Even before the opportunity has really materialized, the flow of possible solutions to the truly nasty commute potential are being analyzed. Driving to the Bronx more than a few times a week is not an acceptable reality, even if the job pays enough to cover all the gas and tolls and includes health insurance. I realize how serious he is about this when he starts talking about buying a car with an automatic transmission. The other real alternative, if this really all comes to pass, which Iíve already started to explore, is to move to Nassau, someplace like Sea Cliff.
I have the office to myself this afternoon Ė not just the office but essentially the whole upstairs floor, it being a holiday of sorts. Since I need to write, and writing that isnít just flowing, I turn to that which truly helps me write: music. Even though I hardly listen to music during my daily life (which is truly shocking, given my past history), when I need to write, music helps me think. And to achieve a zen like state of calm focus, there is little better than a Hearts of Space programs. I want to do this every day.
Iím not quite sure how or when I developed the idea that it wasnít a good restaurant. Needing a diversion, a real dinner, and with neither of us prepared to cook, we decided to give it a try. We arrived with limited expectations, but were seated immediately, and bread Ė real bread, a crusty, tasty, chewy assortment, arrived promptly. The food (cold octopus salad, veal saltimbocca, eggplant parmesan with red sauce, chocolate mousse) was pretty damn good, some approaching the best example weíve eaten. Clearly, the restaurant is very well run, even if service from the kitchen is at a European pace.
This was a pretty spectacular Easter. I received an Easter basket for the first time in what, thirty years? The sun was shining all morning, so I worked in the garden, trying to reveal all the green. I did my inside chores, I even knit Ė casting on for a new lace travel project, because I donít know when I will next travel, but it is certain to happen Geoffrey made a lovely grilled lamb, I made a honey cake that holds great promise (but needs some experimentation and the right size pan) and we enjoyed a lovely bottle of prosecco.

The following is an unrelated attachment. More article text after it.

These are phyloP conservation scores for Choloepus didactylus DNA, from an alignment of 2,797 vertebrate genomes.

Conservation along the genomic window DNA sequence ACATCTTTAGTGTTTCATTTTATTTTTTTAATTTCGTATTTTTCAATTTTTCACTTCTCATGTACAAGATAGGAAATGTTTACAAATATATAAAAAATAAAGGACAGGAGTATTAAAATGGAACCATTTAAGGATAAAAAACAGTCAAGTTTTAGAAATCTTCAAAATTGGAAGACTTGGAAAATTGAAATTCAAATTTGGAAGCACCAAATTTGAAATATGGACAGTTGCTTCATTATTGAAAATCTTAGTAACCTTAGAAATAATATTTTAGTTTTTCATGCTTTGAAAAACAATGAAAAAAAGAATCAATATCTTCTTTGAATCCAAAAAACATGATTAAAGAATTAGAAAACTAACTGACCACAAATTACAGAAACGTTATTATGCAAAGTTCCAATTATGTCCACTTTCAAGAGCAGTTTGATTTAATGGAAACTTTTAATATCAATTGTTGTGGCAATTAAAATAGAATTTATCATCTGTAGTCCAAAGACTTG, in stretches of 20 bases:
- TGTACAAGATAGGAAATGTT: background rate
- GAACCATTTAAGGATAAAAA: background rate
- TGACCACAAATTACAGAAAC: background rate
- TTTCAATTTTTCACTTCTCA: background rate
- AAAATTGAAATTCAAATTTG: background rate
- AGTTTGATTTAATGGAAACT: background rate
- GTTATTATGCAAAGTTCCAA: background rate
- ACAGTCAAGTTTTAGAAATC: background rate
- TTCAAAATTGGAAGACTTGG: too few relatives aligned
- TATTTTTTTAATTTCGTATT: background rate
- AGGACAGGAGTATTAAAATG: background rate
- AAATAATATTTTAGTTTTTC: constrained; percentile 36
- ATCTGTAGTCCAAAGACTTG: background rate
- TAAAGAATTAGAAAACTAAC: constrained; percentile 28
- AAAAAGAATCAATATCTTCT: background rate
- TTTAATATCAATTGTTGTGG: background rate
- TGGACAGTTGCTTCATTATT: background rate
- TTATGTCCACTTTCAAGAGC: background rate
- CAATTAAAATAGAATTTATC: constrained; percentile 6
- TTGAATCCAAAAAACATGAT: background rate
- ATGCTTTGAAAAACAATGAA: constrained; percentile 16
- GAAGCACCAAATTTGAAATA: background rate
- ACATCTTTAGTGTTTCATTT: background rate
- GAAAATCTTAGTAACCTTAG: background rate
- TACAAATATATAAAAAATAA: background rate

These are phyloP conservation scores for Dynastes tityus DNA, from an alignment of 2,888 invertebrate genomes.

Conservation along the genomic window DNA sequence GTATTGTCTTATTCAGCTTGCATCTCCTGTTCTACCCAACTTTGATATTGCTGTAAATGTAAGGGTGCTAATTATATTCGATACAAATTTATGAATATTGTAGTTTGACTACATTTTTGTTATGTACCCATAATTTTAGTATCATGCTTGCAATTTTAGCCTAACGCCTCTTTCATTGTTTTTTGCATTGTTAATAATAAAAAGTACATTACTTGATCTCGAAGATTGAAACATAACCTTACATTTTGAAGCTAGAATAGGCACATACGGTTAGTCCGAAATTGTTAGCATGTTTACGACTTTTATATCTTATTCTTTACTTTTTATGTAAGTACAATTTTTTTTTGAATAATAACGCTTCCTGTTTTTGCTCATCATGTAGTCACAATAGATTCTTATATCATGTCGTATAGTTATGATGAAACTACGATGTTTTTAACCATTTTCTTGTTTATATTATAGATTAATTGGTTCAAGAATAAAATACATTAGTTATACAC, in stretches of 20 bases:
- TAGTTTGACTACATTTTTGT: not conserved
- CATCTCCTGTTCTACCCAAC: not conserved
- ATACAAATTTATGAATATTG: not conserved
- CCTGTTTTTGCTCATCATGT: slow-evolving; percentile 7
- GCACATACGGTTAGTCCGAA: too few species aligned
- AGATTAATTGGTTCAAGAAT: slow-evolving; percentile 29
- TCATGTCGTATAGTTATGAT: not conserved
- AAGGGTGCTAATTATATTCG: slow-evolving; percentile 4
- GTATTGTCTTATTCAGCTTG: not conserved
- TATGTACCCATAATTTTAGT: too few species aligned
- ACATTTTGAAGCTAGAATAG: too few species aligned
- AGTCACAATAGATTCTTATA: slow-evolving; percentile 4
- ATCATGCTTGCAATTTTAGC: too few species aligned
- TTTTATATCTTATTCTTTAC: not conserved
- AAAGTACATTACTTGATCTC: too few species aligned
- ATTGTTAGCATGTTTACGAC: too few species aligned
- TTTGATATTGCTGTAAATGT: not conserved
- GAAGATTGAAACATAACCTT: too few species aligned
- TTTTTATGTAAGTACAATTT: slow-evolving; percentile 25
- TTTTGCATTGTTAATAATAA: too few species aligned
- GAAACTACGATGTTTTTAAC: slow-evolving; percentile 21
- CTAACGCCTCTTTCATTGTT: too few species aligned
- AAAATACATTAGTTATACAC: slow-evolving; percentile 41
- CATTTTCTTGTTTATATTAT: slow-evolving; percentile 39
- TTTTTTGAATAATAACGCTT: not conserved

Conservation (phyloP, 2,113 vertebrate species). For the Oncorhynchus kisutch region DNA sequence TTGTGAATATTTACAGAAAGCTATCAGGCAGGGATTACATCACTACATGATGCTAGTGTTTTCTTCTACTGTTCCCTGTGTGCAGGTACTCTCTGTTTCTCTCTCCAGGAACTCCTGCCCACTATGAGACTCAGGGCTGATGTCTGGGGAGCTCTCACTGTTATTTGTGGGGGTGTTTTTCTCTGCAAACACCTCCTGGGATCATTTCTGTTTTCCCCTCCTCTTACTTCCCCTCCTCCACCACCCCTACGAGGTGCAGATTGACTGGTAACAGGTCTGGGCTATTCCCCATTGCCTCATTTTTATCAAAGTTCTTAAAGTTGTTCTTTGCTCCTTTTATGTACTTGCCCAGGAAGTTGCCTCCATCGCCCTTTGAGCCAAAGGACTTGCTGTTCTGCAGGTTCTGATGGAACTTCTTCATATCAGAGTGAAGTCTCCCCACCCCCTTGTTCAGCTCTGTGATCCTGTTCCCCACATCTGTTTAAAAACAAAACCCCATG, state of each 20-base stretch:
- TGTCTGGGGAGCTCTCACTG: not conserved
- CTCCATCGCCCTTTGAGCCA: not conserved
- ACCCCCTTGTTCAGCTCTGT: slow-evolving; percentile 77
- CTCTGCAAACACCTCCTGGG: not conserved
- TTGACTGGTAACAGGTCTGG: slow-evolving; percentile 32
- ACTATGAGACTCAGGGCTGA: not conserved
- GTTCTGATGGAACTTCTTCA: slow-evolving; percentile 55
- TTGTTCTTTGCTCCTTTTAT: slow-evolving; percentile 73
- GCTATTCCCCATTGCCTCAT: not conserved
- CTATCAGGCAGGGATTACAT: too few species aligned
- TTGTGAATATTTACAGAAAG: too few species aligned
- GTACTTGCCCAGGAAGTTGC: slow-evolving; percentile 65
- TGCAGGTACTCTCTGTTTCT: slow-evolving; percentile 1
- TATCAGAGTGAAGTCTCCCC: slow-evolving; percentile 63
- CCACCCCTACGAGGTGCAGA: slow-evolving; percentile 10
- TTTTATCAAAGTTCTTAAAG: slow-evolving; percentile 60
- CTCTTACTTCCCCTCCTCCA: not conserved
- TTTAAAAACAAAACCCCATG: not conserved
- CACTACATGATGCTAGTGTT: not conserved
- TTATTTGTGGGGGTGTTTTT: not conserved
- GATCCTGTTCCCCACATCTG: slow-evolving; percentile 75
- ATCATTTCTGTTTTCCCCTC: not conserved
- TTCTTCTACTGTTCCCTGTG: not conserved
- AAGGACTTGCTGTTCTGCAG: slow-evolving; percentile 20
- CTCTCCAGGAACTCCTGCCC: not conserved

It could have been worse. I could enumerate several ways in which it could have been worse. Honestly. I should be happy, delighted, that we made the delivery only two hours later than my original, stated goal, and still several hours before the absolute latest possible delivery time. I donít think any other major delivery has been made in such a prompt manner. And I will take the long view: if all the deliveries for this project have as relatively little last minute rush, and are sent in at 7 PM, that will be quite an acceptable project performance record.
I am supposed to be cold sheeping: no more yarn until Rhinebeck. It isnít just about the money, it is about the size of my stash. Yet Iím trolling through pattern indexes, trying to find the perfect pattern for a certain yarn from an indie dyer. Sheís running a contest, giving away yarn for the pattern/yarn combo voted the winner. I love one of the contest colorways and immediately am fantasizing about a sweater Ė or a vest Ė in that yarn. It takes a few minutes, and several stern reminders to myself, but I finally move on without submitting an entry.
Yes, clearly, Mercury is still in retrograde, and is trying every trick in the book to confuse communication. The plan changed hourly at the office today, as much as I had tried to get it agreed to yesterday. In the end, however, the latest and final plan is an all around improvement for everyone, so I canít complain too much about the retrograde confusion. I wonít think about the potential issues with Mondayís delivery. I also wonít think of all the new requests that came in to me in the last day, they must waitĖ Iím going on vacation tomorrow!
What an introduction to Boston traffic: evening rush hour in the rain. There appear to be many intersections at difficult angles, something almost unknown in New York, and which have stop signs or oddly timed lights. It seemed to take a long time to go just a few miles, but there are no direct routes: crossing the downtown area with its crooked and curved streets is not a simple thing above ground. Thankfully, we were in a cab and could just gawk at everything around us. Iím astonished at how many cars there were, why drive with reliable public transit?
After a day of touring the city in bright sunshine (and yes, I got a sunburn), we stumbled across The Daily Catch in the North End, having foolishly left our Boston tour book at home. With only twenty seats, and an open kitchen just an armís length away from most tables, it truly is a restaurant dinner as theater. A single cookís station, two dishwashers and the host Ė that is the staff. The focus is Sicilian seafood, with a limited menu showing a lot of calamari prepared in novel ways (such as meatballs!) and we both had a great dinner.
Venturing out on the T, we visited the Isabella Stewart Gardiner museum today. The only thing I like about the place is the courtyard, and weíre not even allowed inside it. This is really everything I spent my years as a student of Art History avoiding. I found everything about the place heavy and oppressive, from the building to the collection. By the time we left the museum, it was grey and bit chilly outside and my nose was twitchy and sneezy, probably from all the dust inside. Now itís time to find some brightness and light for Beltane tonight.